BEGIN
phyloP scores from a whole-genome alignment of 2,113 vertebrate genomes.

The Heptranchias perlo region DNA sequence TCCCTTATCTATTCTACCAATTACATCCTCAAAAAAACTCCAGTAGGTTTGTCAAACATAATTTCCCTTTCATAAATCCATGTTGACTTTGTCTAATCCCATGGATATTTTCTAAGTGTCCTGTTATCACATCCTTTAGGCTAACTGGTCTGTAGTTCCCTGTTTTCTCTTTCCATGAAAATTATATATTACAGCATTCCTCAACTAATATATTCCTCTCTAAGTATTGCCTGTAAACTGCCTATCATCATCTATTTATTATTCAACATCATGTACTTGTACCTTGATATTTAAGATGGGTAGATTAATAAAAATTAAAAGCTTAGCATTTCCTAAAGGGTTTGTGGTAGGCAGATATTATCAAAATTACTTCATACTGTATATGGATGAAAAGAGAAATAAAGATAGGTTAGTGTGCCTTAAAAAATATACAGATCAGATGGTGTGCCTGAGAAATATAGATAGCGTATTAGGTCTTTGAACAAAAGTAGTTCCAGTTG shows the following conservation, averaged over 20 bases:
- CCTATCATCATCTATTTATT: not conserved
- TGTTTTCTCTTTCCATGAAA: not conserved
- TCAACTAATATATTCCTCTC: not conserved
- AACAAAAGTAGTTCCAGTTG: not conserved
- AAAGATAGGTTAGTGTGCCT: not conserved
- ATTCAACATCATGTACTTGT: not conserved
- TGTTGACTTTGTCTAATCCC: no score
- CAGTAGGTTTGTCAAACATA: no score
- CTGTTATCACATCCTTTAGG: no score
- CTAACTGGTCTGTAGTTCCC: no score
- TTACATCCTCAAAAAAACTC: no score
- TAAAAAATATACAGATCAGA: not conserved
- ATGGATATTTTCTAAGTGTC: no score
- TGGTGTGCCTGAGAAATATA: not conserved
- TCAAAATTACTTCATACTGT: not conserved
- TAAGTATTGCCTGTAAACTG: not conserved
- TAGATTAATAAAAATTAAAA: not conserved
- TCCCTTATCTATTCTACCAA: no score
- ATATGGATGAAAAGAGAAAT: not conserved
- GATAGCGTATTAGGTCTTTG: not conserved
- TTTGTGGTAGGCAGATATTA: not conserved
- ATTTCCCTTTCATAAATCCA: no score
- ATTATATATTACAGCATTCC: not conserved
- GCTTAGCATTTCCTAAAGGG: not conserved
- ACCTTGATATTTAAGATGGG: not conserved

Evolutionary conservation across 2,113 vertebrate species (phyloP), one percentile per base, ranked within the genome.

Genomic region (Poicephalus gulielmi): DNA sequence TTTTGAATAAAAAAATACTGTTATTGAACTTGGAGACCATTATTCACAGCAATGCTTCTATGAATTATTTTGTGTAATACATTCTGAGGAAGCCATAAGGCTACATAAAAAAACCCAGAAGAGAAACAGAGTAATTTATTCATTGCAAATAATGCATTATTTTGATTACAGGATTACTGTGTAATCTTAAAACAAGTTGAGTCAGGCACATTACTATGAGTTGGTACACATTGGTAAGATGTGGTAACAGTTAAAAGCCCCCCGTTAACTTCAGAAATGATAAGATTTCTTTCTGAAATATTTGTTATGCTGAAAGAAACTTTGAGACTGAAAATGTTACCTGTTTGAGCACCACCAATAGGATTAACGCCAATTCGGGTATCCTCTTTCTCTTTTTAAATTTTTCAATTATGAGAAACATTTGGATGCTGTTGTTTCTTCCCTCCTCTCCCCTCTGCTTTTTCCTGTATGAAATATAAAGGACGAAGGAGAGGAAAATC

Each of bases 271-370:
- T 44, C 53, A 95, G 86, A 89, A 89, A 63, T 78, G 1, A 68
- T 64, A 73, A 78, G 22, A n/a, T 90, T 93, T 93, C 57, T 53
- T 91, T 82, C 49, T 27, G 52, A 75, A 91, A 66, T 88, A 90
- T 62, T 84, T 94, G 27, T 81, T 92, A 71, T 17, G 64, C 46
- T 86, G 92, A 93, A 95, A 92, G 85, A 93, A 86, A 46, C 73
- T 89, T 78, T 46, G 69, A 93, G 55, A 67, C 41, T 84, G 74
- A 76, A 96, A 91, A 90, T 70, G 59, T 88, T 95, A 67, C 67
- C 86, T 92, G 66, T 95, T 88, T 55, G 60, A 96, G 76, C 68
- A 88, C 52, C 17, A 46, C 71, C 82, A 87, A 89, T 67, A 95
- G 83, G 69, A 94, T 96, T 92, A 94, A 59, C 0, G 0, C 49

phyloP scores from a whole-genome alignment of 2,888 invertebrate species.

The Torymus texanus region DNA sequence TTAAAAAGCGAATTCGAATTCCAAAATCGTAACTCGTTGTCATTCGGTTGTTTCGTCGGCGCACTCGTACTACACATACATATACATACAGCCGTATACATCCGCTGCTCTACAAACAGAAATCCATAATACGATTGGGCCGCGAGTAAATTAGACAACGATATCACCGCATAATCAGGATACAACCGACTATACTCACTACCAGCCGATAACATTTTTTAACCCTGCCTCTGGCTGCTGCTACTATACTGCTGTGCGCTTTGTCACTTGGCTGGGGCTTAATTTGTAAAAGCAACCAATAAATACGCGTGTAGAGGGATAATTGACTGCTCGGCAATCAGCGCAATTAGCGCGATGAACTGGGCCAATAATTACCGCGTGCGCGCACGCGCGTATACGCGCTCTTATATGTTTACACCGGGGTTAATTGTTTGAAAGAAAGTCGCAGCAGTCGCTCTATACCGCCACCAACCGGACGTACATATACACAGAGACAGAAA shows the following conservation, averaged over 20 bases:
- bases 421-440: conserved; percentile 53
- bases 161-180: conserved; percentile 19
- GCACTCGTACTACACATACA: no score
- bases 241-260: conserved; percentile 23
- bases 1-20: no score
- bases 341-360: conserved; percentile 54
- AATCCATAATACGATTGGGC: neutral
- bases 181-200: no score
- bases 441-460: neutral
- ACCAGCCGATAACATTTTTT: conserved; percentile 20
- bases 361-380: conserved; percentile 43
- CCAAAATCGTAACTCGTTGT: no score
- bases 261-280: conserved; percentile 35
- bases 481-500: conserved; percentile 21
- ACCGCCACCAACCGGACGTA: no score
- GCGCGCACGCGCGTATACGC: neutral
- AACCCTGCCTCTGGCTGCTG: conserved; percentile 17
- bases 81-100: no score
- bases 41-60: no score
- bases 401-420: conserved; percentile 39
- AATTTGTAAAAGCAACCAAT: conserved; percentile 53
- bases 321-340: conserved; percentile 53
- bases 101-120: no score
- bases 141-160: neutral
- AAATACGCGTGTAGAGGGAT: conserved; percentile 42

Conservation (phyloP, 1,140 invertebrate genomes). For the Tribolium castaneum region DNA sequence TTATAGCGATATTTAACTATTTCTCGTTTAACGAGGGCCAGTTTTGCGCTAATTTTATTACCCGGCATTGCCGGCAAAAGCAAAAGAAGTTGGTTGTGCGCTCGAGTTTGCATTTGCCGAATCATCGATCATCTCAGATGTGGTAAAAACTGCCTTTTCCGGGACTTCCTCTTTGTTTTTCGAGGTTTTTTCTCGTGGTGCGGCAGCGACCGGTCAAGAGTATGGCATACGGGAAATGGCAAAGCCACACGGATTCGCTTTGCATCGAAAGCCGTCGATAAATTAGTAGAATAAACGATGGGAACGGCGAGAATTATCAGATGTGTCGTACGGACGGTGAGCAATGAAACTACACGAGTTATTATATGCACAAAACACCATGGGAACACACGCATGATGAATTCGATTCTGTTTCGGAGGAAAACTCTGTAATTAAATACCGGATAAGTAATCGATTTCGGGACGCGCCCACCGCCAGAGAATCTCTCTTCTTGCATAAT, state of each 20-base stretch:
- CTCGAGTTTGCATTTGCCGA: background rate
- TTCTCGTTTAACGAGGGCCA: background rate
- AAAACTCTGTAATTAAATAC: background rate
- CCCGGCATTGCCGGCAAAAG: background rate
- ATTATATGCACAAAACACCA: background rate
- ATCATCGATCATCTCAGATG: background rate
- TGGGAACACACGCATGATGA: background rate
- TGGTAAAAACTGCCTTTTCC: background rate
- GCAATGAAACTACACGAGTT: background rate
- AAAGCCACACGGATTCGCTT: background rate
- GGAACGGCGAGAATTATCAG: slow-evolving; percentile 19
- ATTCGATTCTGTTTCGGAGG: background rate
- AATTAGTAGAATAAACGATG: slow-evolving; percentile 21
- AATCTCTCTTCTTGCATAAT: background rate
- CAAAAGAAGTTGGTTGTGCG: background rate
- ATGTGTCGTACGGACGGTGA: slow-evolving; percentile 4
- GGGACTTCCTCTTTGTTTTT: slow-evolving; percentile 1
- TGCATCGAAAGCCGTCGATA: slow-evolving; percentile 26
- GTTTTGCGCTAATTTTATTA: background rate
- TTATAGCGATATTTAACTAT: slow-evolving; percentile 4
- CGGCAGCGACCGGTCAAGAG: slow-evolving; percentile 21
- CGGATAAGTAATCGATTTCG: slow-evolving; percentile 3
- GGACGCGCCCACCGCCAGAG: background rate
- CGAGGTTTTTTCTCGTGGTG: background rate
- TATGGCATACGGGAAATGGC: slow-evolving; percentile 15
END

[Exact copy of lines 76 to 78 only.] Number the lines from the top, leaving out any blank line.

- TGGTAAAAACTGCCTTTTCC: background rate
- GCAATGAAACTACACGAGTT: background rate
- AAAGCCACACGGATTCGCTT: background rate